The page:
Gun PAC misfires badly in criticism of Justin Jones

That was close.

To listen to the people behind the new Nevada Firearms Coalition Political Action Committee, gun rights in Nevada barely survived the 2013 Nevada Legislature.

“Nevada gun owners have been silent too long, and because of our silence, state Sen. Justin Jones [D-Las Vegas] almost succeeded in disarming Nevadans,” said Don Turner, president of the coalition and the new PAC. “Nevadans can’t take our Second Amendment rights for granted, so we created this PAC at the request of Nevada gun owners to make sure we use our voice in the future.”

Turner is right: Had Senate Bill 221 passed the 2013 session, it would have prevented ex-felons and the mentally ill from legally purchasing firearms! The humanity.

But Turner is wrong about gun owners being silent. In fact, gun owners have an outsized influence in the Nevada Legislature, an influence that allows even fantastical arguments to pass muster under the cover of protecting the Second Amendment. And now, the voices that shouted down Jones’ modest, common-sense reform are going to try to harangue voters in his district into getting rid of a courageous and intelligent senator.

Those voters shouldn’t allow it.

Jones’ bill would simply have extended the currently required background check to all gun sales in Nevada. Under current law, if you buy a gun from a licensed dealer in his store, he’s required to run a background check. But if you buy a gun out of the trunk of somebody’s car in the parking lot in front of that same gun store, no background check is required. It doesn’t take long to figure out how a person with a troubled past might acquire a firearm without interference from authorities.

So the self-appointed forces of the Second Amendment proudly defended the rights of people to sell their guns to criminals and the potentially insane, and they won. Welcome to the Nevada Legislature.

But the fact is, there are plenty of intelligent, reasonable gun owners out there who had no problem with Jones’ bill, and the Nevada Firearms Coalition PAC doesn’t speak for us. (I say us because I’m an enthusiastic gun owner who believes many of our current laws are too restrictive. But I had no problem enthusiastically supporting Jones’ bill, because I think laws aimed at making it harder for criminals and the mentally ill to get guns are a good idea.)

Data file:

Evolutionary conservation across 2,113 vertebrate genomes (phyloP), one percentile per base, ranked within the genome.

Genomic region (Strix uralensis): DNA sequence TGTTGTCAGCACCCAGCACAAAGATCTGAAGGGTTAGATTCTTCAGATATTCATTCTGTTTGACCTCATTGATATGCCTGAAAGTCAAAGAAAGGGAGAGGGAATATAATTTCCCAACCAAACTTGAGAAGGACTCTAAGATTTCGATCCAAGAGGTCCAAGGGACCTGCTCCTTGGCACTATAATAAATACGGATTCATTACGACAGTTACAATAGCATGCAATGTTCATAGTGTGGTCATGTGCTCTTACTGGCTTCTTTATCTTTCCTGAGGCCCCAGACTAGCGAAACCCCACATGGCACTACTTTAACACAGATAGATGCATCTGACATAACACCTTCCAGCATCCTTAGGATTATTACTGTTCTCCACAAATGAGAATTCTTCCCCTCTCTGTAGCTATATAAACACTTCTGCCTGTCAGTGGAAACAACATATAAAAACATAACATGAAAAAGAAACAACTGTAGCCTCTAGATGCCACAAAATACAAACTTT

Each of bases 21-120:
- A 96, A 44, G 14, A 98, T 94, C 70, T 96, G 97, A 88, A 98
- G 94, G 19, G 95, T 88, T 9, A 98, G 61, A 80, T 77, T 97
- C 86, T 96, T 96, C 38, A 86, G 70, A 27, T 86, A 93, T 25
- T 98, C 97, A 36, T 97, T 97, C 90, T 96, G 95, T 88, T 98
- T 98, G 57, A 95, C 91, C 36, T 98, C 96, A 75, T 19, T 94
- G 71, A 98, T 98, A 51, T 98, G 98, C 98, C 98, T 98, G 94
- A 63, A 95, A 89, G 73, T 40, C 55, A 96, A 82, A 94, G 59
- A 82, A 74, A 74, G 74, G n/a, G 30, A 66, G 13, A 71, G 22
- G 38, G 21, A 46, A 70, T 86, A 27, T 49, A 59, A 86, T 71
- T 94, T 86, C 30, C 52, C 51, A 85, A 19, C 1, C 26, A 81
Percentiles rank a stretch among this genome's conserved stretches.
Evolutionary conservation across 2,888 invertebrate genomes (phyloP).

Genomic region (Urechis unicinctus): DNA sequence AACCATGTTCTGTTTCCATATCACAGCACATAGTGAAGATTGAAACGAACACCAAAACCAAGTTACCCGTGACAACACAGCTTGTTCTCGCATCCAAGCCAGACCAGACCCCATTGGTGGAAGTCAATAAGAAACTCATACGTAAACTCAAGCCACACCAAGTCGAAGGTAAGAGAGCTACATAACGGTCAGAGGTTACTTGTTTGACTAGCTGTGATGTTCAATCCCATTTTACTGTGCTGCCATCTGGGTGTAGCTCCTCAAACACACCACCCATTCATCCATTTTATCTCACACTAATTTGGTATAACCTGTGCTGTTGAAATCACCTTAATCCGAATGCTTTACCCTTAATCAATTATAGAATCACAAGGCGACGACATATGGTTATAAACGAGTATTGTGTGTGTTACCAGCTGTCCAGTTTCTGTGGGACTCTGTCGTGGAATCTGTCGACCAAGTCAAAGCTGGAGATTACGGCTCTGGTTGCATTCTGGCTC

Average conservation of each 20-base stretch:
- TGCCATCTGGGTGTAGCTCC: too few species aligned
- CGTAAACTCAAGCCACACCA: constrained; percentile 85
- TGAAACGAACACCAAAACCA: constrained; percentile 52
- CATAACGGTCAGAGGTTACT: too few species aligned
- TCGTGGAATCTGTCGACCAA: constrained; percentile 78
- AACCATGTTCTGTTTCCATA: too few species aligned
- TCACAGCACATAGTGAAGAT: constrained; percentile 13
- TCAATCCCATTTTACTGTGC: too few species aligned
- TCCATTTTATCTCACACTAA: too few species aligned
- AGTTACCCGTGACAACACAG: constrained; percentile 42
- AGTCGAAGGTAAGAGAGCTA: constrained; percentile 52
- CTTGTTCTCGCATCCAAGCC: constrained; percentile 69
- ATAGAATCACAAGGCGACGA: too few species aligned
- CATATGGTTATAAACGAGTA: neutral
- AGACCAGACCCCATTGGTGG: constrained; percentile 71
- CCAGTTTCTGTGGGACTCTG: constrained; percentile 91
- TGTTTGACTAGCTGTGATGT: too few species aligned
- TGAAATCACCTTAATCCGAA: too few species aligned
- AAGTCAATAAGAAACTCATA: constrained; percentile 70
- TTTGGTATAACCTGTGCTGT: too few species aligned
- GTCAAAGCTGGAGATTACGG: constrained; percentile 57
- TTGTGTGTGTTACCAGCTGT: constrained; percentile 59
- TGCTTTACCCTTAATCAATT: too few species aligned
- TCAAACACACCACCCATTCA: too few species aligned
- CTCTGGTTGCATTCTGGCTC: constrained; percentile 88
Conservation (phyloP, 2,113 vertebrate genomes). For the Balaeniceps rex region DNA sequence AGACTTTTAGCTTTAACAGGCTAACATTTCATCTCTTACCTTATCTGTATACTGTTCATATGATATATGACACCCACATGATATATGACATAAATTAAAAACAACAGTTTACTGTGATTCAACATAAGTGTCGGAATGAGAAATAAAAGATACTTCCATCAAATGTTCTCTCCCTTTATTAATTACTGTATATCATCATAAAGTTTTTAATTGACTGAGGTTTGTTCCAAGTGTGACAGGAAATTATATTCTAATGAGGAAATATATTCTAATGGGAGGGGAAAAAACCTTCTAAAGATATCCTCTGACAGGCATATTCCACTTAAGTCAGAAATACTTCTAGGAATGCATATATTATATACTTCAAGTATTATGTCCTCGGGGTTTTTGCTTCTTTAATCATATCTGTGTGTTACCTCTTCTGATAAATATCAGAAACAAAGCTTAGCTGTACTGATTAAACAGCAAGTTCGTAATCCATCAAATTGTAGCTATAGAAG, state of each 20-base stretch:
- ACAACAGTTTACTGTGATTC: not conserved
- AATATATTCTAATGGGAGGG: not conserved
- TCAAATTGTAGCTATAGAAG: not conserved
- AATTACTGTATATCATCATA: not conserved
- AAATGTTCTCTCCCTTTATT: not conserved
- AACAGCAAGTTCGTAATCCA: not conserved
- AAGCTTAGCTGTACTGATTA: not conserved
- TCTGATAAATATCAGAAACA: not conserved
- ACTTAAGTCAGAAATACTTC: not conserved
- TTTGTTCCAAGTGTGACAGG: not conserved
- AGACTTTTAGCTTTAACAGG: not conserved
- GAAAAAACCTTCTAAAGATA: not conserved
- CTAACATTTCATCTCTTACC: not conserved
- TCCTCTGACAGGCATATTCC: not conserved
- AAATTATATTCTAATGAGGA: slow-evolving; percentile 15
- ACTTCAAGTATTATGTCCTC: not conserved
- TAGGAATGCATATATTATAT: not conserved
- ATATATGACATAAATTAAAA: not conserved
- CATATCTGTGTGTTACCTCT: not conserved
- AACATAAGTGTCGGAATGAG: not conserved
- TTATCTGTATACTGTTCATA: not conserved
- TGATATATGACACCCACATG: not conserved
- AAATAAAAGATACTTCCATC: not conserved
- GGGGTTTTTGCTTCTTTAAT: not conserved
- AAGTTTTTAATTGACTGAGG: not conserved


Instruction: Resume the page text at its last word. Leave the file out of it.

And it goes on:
“Senator Jones, with significant help from former New York Mayor [Michael] Bloomberg and Mayors Against Illegal Guns, tried to force the unreasonable burden of mandatory background checks on law-abiding Nevadans despite undeniable proof that it would not stop criminals from committing crimes,” the PAC says on its website.

Ah, yes, the Pace Picante defense: Jones is wrong because he was supported by a guy from New York City?!

But it’s not just ex-mayors who will find that statement ridiculous: Jones wasn’t trying to create a new law. He was trying to extend the provisions of an existing law to a well-known black loophole that simply shouldn’t exist. And he did so despite knowing his efforts would eventually be mischaracterized and used against him politically.

Oh, by the way, nobody ever said the background check law would stop criminals from committing crimes. Obviously, laws against murder, robbery and aggravated assault don’t stop those crimes from occurring, either. We pass laws in part to punish people for committing bad acts, and, in the case of the background check bill, we pass laws to make it marginally more difficult for bad actors to acquire guns legally. But that’s a good thing.

Voters in Jones’ district hit the lottery: They elected a politician who takes a stand on an issue and doesn’t back down, even in the face of fierce opposition. That’s a rare thing in Nevada, and something his constituents should carefully consider when mulling their choices in November. If you think ex-felons and the mentally ill have a Second Amendment right to purchase firearms legally without undergoing a background check, maybe Jones isn’t your guy. But for the vast majority — gun owners and nongun owners alike — SB 221 is a powerful argument to send Jones back to Carson City.

Steve Sebelius is a Las Vegas Review-Journal political columnist who blogs at Follow him on Twitter (@SteveSebelius) or reach him at 702-387-5276 or

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